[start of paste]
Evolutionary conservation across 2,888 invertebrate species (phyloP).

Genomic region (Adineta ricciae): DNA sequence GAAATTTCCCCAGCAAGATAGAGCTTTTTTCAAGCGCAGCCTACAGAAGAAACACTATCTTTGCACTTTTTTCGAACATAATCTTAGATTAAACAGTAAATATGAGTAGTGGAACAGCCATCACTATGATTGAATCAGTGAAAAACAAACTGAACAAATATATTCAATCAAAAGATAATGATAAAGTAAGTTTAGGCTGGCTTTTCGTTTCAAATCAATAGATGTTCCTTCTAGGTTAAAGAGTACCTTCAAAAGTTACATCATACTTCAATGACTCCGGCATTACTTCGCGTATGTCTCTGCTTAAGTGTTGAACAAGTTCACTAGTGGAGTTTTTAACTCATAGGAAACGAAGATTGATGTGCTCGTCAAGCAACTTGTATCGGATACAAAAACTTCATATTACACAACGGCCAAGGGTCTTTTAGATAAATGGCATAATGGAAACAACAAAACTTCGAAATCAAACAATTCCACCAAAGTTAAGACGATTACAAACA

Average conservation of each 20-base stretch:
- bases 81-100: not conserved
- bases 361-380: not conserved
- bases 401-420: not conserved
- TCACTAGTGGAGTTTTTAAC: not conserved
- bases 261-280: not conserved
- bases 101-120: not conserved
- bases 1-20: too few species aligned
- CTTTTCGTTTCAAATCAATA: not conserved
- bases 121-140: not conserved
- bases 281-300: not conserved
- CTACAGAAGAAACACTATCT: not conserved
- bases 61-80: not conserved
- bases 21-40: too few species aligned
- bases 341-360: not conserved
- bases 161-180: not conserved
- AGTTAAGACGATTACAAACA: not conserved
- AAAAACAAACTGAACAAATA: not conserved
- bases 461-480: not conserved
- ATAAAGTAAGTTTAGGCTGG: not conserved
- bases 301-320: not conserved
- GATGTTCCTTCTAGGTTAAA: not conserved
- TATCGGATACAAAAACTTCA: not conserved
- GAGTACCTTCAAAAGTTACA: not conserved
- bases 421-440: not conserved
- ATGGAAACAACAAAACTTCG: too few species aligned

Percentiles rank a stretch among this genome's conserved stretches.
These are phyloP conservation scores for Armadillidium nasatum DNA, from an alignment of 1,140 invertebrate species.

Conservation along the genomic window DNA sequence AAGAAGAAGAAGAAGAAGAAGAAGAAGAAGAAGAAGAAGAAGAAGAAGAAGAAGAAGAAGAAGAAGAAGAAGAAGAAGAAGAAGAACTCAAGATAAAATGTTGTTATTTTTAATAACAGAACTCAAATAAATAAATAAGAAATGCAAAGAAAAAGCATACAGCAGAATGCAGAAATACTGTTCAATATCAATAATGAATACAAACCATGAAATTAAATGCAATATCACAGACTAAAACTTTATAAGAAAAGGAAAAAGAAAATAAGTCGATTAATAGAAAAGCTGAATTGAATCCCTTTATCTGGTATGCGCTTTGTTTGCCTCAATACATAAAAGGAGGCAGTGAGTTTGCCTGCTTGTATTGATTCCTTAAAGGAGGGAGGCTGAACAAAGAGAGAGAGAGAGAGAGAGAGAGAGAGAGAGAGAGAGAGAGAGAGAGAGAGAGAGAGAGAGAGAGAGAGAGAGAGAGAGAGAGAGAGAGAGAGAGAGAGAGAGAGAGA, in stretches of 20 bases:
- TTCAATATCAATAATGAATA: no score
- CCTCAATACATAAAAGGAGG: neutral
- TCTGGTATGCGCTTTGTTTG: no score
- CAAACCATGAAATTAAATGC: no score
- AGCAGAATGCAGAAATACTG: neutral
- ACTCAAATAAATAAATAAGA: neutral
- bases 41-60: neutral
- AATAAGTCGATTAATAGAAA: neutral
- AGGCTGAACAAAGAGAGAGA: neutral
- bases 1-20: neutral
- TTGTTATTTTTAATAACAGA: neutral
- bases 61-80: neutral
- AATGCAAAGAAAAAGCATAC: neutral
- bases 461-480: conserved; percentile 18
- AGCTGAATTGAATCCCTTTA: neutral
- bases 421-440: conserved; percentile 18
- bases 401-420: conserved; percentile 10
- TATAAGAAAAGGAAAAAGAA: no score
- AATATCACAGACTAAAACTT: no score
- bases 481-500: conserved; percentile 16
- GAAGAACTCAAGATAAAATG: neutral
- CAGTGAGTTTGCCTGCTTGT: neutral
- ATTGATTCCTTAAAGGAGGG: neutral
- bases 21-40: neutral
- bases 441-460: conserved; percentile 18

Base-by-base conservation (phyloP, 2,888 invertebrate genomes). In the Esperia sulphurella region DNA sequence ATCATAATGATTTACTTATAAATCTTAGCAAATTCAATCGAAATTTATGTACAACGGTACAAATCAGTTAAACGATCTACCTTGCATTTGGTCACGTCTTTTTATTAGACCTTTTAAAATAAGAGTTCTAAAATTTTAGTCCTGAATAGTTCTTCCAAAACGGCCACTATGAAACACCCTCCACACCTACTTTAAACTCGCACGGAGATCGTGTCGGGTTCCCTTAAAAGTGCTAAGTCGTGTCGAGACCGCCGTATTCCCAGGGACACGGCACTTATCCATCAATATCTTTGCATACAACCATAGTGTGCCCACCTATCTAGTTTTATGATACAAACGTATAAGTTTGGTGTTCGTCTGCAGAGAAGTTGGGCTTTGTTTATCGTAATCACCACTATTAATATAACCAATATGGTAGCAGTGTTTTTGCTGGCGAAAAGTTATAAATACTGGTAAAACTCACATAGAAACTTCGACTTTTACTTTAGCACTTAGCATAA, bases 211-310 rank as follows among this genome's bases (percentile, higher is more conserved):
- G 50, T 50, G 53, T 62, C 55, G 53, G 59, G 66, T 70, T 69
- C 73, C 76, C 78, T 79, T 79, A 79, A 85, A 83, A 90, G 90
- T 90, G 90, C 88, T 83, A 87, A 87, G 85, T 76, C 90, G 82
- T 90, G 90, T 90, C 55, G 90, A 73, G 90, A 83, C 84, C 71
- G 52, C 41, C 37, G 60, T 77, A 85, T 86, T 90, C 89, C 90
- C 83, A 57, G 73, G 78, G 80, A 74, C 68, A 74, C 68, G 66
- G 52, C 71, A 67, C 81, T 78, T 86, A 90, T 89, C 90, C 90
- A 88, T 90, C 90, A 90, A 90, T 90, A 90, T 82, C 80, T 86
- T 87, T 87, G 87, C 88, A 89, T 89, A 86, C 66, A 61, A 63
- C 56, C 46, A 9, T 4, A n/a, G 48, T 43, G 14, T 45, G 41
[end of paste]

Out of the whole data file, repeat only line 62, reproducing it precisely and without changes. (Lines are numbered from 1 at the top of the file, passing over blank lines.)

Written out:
- G 52, C 41, C 37, G 60, T 77, A 85, T 86, T 90, C 89, C 90